Lunes, 24 Setiembre, 2018

Meltdown and Spectre chip security scare: Should you be afraid?

Intel CEO Brian Krzanich Intel CEO Brian Krzanich Ap Images
Eleena Tovar | 14 Enero, 2018, 14:14

The Meltdown name comes from the bug essentially "melting" the security barriers that were supposed to be enforced by hardware.

In a blog post published minutes ago, Google's Security team announced what they have done to protect Google Cloud customers against the chip vulnerability announced earlier today.

Intel also said that the vulnerability is not unique to their products.

Google said on its blog that all Android devices with the latest security update are protected and that its Google Apps/ G Suite, including Gmail, do not require users to take any action.

News of the weakness, found last year and reported Tuesday by The Register technology blog, hit shares of Intel, and pushed shares of rivals including Advanced Micro Devices Inc upwards.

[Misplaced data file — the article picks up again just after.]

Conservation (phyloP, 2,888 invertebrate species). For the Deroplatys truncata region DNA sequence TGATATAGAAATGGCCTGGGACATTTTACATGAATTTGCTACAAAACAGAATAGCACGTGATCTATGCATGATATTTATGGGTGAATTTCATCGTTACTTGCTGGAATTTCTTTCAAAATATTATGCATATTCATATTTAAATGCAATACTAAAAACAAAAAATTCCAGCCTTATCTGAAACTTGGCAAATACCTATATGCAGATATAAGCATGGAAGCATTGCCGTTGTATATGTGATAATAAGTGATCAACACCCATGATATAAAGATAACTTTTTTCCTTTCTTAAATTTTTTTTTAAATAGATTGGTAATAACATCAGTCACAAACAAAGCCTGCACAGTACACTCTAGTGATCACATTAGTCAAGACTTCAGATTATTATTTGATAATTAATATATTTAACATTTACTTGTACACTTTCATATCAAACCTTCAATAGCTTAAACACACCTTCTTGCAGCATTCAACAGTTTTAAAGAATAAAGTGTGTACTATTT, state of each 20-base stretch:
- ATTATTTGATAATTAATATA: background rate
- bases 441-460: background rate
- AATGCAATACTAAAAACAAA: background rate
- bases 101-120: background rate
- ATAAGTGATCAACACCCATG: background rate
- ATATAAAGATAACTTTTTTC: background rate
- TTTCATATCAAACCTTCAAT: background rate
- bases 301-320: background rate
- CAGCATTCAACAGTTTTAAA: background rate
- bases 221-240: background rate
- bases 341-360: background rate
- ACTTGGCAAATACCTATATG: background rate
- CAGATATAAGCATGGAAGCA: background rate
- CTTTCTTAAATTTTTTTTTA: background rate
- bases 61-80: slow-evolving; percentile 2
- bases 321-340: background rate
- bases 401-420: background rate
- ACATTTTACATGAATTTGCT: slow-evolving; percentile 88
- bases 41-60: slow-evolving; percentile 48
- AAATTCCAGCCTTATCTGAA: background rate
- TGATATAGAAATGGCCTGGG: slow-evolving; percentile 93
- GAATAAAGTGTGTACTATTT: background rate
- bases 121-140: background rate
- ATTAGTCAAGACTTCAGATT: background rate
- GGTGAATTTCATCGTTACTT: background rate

"Intel has begun providing software and firmware updates to mitigate these exploits". More technically, every Intel processor which implements out-of-order execution is potentially affected, which is effectively every processor since 1995 (except Intel Itanium and Intel Atom before 2013).

Furthermore, Intel said that the security issues are not from the processor designs themselves, but in the approach that researchers used to compromise a system. The former only seems to affect Intel CPUs, with reports that the latter is on all three.

A couple of days ago, Google along with other security researchers released a couple of documents which chronicled the major security flaws in Intel, AMD, and ARM processors.

The kernel is a high and mighty authority in the architecture of an OS, and it features the highest privileges to read/write instructions and files.

The findings were that processor microarchitectures from Intel, AMD and ARM were all vulnerable to a lesser or greater extent.

While it's urging to see that Xbox is unaffected, different sorts of devices from PC to telephones, and web servers, still aren't completely checked. Sources close to the matter told The Verge that the update will be applied automatically on Windows 10. Through the exploit, attackers may gain access to data, though they do not have the power to modify or delete them, Intel added. There haven't been any reports of this happening yet, but it's worrying that it's been present for so long on millions upon millions of devices.